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1 out of 1 people found the following review useful:
Overcrowded Solarium, 11 November 2009
Author: Gyran from Birmingham, England
This is the first time I have seen La Damnation de Faust attempted as
an opera rather than as a sort of dramatised cantata. It works very
well in Robert Lepage's imaginative multimedia production. To me
multimedia usually means people performing on stage while irrelevant
pictures are projected behind them. Not in this production though.
There are two layers of back-projection with live performers inside the
sandwich so it is difficult to tell what is live and what is recorded.
The set is divided into 24 boxes so that it looks superficially like a
giant sudoku. There are dancers and acrobats in every box doing
something slightly different. I particularly enjoyed the Hungarian
march with the soldiers marching backwards and the Amen fugue in the
Act I tavern scene.
Marcello Giordani is an effective Faust, much better than his performance as Pinkerton in the current Met season. He has a particularly good Act II soliloquy although maybe he runs out of some steam towards the end of the opera. John Relyea is a dapper Mephistopheles in what looks like a red leather Robin Hood outfit. Before his entrance there are five Jesuses hanging on neon crosses (don't ask me why) who quickly duck out of the way when he appears.
This version of the Faust story is recognisably similar to that found in Gounod's opera or Boito's Mefistofole. It also suffers from the same drawback of being too episodic. The narrative begins to get confused when Susan Graham's Marguerite appears in Act II (no fault of hers) and goes downhill from there. It ends up in a Hell that looks remarkably like an overcrowded solarium with rows of men in shorts tanning themselves before the flickering flames.
This is an interesting realisation of Berlioz's Légende Dramatique which, ultimately, does not quite convince me that it can hold its own on the operatic stage.
Interesting, 23 February 2012
Author: TheLittleSongbird from United Kingdom
This production is not for me one of the best of the Met HD broadcasts,
but it is hardly one of the worst either. If anything, it is very
interesting, if not perfect. The HD as always is fantastic, but while I
loved the creative and cinematic look of the camera work and the
elaborate video projection, I could have done with less of the
close-ups. The picture and sound also briefly stops at the start of
part IV, or so it did watching the simulcast, and while the sound
quality is mostly good, it is not quite good enough to ignore the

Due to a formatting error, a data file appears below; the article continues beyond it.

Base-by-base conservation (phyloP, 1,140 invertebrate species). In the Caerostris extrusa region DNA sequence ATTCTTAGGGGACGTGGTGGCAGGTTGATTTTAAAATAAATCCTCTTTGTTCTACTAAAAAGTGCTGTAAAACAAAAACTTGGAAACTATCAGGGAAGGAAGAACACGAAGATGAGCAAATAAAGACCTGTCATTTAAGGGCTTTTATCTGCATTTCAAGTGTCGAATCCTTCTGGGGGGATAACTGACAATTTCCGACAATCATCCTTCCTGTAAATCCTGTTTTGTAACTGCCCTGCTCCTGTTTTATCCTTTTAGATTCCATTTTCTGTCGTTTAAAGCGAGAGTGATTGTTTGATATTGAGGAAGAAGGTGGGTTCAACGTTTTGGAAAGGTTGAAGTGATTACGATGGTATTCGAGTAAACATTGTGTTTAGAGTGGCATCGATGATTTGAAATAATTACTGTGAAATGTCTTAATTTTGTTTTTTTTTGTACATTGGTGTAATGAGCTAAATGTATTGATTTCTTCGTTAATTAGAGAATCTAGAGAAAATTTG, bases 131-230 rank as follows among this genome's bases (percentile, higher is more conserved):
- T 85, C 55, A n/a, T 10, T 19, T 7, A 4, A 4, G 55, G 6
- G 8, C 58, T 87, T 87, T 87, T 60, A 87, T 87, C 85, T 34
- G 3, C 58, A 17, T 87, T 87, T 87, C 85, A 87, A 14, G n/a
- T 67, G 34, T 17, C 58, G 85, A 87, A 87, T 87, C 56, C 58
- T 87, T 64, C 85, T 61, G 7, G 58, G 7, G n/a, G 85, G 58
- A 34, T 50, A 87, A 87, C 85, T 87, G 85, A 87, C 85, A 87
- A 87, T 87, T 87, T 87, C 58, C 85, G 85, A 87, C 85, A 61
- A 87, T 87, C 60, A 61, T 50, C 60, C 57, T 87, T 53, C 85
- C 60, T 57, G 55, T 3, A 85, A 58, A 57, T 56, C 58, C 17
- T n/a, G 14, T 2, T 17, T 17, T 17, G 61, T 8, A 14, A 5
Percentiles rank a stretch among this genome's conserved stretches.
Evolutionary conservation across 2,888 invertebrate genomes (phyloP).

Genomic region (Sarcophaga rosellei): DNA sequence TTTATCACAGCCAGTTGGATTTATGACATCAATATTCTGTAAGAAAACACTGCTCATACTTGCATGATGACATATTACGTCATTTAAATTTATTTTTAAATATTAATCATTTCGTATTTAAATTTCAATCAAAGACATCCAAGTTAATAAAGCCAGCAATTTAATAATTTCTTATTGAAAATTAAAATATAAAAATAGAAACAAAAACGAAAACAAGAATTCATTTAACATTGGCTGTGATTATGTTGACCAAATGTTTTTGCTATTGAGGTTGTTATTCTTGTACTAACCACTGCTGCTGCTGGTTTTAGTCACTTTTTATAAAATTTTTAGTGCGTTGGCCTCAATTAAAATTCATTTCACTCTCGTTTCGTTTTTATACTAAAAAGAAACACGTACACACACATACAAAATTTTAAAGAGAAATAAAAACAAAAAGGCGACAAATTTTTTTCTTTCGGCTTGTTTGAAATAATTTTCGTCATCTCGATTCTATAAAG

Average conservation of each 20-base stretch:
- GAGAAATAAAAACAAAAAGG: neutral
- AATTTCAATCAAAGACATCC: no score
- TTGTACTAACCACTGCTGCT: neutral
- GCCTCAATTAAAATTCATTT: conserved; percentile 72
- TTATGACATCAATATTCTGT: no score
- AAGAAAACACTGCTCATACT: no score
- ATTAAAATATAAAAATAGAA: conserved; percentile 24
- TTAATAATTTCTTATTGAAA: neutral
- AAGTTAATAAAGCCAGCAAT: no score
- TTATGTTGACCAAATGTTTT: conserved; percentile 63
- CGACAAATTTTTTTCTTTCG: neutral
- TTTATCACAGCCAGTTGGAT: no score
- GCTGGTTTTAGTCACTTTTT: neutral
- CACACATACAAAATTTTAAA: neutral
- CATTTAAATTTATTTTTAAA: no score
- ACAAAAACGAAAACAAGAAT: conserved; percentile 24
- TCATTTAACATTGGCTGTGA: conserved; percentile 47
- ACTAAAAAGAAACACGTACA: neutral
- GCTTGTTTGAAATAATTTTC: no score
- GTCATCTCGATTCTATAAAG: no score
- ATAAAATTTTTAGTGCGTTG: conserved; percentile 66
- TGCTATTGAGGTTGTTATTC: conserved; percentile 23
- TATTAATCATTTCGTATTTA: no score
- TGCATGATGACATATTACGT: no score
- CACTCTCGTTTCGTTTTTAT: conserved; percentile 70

On a more positive note, I did love the daring and beautifully danced choreography. Occasionally, for a piece that I often see or hear performed unstaged, some of the acrobatics and stuff can feel like overkill, but I loved the professionalism of it all and found it overall exciting. The staging was likewise impressive, with the Hungarian March and Amen Fugue standing out. Visually it also works, a beautiful-looking production as such it's not, nor did it necessarily need to be. The sets are reminiscent of those of Doctor Atomic, which I loved, vertical and grid-like, which worked. The costumes especially Mephistopheles' are very good.
Musically, it can't be faulted. The orchestra play of a high standard as they consistently do, and James Levine's conducting is efficient and you can tell he loves what he does. I also find here he is quite enigmatic in the pit, and thankfully with less of his entertaining habits showing(ie. singing along like in the Met Gala Concerts of the early 80s he conducted). The music is beautiful, D'Amour L'Ardente Flamme stands out and Autrefois Un Roi De Thule is one of Berlioz's loveliest.
Nothing to complain about the singing either. Marcello Giordani is a great Faust, giving one of his better performances of the Met HD series with only his Des Grieux in Manon Lescaut better in my view. His acting is never too stolid and while lacking the warmth heard with his Des Griuex and Pinkerton the voice still rings. Susan Graham is a fine artist and is sublime as Margerite especially in Autrefois Un Roi De Thule. John Relyea is a joy to watch, he certainly looks the part of the imposing demon especially the eyebrows, the acting is menacing and sarcastic and the singing is vigorous and resonant, much more so than his firm but occasionally gravelly vocal production in I Puritani.
Overall, an interesting production, one I am glad I watched but not quite good enough to be one of my favourites. 8/10 Bethany Cox
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